This article is part of a series commemorating APS’s 25th anniversary in 2013. Psychological science has experienced an unprecedented period of growth and advancement during the last 25 years. Since APS was formed in 1988, many disciplines within the field have flourished and expanded. And entire new sub-disciplines, areas of More

Eyewitness testimony, vehicle safety, economics, and aptitude testing are just a few of the domains that have been revolutionized by psychological research — but few lay people even know it. “I think we take those applications for granted because we know about them, but they’ve often receded into the woodwork More

Herbert L. Pick, Jr., professor at the University of Minnesota’s Institute of Child Development, scholar of perceptual development and perception, and bicyclist, sailor, and snowshoer extraordinaire, passed away unexpectedly on June 18, 2012, two weeks after a Festschrift was held in his honor in Minneapolis at the International Conference on More

There are many challenges that university faculty, especially junior faculty, face on the job that keep them from doing their very best creative scholarly work — the work that lured us into this career in the first place. I focus on four facets of academic life: inspiration, motivation, attitude, and More

Why do some people feel such hostility toward scientists? Psychological scientists have identified a key reason — lack of trust. People put faith in others with whom they find commonality, says APS Past President Susan T. Fiske of Princeton University, and that’s something that scientists have tended to neglect. Fiske More

Science denial kills. More than 300,000 South Africans died needlessly in the early 2000s because the government of President Mbeki preferred to treat AIDS with garlic and beetroot rather than antiretroviral drugs (Chigwedere, Seage, Gruskin, Lee, & Essex,2008). The premature death toll from tobacco is staggering and historians have shown More

Vascular risk factors are receiving increasing attention in research investigating the development of cognitive decline and dementia. As researcher Matthew Pase and colleagues note in a new article in Psychological Science, “the importance of vascular risk factors in the development of cognitive decline and dementia is becoming increasingly apparent, with More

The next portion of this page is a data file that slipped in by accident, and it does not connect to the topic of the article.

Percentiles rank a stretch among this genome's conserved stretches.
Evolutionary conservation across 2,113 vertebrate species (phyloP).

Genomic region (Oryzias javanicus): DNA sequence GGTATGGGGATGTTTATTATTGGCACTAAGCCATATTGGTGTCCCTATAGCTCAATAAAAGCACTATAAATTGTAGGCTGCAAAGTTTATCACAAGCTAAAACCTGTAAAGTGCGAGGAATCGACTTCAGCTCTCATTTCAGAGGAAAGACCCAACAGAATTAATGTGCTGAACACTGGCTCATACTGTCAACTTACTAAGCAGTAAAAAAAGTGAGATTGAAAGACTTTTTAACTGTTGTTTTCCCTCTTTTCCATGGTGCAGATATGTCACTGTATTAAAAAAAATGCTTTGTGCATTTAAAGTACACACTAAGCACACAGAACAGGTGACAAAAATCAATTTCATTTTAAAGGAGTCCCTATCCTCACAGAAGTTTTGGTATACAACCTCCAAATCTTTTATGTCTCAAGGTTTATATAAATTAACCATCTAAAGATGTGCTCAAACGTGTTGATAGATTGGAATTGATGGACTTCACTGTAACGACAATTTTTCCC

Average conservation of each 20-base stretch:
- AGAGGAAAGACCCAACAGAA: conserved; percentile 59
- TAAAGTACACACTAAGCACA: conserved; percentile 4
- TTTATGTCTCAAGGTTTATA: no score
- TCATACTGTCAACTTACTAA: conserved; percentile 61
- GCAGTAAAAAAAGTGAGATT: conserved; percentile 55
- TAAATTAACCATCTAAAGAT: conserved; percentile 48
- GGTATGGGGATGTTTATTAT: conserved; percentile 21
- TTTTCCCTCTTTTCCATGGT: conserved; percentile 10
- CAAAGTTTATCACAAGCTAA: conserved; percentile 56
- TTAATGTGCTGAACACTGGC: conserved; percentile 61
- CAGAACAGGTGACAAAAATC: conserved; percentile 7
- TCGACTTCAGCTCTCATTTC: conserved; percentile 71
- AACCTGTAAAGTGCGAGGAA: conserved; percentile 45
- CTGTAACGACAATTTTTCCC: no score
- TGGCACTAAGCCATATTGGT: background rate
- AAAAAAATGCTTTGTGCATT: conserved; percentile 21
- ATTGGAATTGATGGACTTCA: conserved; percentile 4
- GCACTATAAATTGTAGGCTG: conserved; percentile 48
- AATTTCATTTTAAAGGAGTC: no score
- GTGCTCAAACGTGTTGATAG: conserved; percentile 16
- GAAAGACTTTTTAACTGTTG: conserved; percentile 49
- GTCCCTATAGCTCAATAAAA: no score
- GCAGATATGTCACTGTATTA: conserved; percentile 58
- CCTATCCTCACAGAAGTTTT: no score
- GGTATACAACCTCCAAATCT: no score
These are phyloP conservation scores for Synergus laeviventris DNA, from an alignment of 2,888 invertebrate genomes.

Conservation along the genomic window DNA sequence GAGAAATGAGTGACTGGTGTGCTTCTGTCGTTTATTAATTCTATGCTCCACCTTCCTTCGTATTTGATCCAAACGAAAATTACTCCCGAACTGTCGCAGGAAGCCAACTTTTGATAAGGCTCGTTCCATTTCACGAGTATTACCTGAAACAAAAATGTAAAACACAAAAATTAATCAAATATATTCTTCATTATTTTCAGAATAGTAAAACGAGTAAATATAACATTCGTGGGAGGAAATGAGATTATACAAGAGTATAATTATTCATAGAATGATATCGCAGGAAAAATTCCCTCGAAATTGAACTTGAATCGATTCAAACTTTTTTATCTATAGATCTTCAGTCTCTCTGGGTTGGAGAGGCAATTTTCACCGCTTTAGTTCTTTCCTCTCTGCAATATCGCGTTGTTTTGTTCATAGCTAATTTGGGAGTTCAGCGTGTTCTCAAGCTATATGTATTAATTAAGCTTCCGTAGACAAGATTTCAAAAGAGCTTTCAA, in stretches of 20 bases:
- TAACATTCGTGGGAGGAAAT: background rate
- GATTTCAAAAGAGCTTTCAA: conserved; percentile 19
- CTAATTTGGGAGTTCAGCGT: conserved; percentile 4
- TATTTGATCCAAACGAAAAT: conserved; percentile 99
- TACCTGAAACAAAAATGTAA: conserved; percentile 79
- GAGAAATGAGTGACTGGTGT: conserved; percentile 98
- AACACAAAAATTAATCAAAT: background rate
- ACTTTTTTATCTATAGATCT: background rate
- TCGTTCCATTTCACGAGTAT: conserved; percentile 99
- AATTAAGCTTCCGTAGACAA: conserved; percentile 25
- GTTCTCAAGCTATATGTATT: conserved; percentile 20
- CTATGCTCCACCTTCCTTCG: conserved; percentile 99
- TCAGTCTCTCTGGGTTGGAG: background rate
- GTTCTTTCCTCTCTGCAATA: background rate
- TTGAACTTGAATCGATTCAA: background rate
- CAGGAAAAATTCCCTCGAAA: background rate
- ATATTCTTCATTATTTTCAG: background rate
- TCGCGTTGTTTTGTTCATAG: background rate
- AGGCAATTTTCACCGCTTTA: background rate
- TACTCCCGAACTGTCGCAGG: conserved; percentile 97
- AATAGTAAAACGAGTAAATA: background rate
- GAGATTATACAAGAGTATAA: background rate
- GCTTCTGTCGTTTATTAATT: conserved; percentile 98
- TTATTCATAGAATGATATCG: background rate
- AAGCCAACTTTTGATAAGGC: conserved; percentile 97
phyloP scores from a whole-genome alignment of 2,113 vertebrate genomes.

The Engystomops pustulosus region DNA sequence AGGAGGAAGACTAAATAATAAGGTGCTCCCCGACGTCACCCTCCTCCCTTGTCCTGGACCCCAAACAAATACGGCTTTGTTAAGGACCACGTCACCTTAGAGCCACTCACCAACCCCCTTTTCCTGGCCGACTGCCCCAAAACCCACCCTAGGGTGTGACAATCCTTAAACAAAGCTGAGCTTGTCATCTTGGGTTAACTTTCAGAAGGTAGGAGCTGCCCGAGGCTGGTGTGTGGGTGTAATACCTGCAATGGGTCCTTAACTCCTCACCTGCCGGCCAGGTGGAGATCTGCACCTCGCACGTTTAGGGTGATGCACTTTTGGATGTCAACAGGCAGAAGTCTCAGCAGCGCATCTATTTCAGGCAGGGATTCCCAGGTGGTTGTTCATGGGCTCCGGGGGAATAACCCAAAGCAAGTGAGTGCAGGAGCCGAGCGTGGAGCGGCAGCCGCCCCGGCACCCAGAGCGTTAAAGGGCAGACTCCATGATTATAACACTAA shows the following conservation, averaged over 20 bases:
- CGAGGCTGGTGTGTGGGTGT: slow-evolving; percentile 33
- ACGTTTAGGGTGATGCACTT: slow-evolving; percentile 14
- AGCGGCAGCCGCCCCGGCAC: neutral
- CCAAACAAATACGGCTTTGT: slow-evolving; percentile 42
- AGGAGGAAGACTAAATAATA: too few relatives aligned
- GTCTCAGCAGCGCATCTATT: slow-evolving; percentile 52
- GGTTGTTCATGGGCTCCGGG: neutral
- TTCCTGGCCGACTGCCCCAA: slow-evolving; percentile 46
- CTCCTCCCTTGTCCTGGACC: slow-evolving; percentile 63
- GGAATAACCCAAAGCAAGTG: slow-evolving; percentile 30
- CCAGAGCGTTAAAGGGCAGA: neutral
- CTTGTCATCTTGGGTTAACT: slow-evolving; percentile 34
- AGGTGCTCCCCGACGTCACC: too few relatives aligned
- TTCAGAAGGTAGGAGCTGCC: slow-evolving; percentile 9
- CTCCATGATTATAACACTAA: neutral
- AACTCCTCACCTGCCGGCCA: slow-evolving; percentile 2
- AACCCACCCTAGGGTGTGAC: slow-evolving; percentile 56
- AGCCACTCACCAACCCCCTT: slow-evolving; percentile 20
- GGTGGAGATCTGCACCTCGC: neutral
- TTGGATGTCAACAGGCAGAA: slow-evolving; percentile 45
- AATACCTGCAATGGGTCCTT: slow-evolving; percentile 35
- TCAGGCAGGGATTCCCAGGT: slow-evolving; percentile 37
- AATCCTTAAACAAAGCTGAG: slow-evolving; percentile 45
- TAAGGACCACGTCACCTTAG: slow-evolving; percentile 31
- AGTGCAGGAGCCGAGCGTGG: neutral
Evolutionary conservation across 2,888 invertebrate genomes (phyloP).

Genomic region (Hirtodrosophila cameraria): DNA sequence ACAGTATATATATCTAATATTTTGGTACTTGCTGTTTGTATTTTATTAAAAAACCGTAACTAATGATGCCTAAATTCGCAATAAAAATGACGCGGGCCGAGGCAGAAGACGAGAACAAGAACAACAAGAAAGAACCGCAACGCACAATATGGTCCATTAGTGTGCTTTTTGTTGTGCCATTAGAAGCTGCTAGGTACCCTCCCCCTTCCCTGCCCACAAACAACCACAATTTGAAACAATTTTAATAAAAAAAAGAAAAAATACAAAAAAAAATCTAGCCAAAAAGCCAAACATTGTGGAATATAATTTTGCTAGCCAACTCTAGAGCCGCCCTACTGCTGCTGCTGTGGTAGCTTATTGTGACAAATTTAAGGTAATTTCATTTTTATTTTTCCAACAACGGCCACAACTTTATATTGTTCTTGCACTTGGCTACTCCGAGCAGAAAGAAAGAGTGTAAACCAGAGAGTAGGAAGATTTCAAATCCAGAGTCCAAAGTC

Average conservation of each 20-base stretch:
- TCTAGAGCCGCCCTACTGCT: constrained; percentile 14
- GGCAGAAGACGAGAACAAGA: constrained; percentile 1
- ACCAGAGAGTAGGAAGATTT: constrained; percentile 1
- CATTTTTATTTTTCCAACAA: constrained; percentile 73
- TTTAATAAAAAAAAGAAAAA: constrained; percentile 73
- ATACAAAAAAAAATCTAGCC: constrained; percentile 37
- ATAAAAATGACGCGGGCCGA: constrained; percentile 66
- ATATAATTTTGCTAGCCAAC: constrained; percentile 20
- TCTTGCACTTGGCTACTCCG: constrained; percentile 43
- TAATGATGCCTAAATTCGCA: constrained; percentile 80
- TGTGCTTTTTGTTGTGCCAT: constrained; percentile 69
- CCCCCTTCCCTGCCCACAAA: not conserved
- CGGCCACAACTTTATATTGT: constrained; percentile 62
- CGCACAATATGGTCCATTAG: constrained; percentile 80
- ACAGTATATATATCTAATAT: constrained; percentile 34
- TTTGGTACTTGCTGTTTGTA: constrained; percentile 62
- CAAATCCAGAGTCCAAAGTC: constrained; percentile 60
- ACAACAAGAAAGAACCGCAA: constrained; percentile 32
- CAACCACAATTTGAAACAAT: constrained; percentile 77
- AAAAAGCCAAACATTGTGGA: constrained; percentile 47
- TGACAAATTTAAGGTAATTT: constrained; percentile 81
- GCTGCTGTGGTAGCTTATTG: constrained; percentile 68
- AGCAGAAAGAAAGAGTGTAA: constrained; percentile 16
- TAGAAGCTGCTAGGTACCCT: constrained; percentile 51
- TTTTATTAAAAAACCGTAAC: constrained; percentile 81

Indiana University Bloomington (IUB) now holds bragging rights to the world’s largest anatomically correct sculpture of a human brain. The sculpture made its public debut during the festivities that celebrated another set of bragging rights held by IUB: The university’s psychology department celebrated its 125th anniversary this month, making it More

It’s well-known that people who are taller and attractive are more likely to garner managerial positions than people of shorter or average stature and appearance. But new research suggests that, at least in some societies, a surname could determine whether you have the proverbial corner office or a cubicle. A More

A talk by APS Past President Elizabeth Loftus, University of California, Irvine, has become an overnight sensation among TED viewers, garnering over 300,000 views in the first week it was available online. In this talk, given at TEDGlobal 2013, Loftus explores the “fiction of memory,” illustrating the malleability of what More

The numerals 2 and 5 are magic numbers for APS this year. Not only is the association marking its 25th birthday, and nearing a membership count of 25,000, but we’ve just surpassed 25,000 followers on Twitter. Our followers represent a mix of scientists, students, writers, businesspeople, teachers, and more, reflecting More

The John D. and Catherine T. MacArthur Foundation has named University of Pennsylvania scientist and APS member Angela Lee Duckworth a 2013 MacArthur Fellow. She is among 24 MacArthur Fellows chosen this year for exceptional creativity as well as “a track record of achievement and the potential for even more More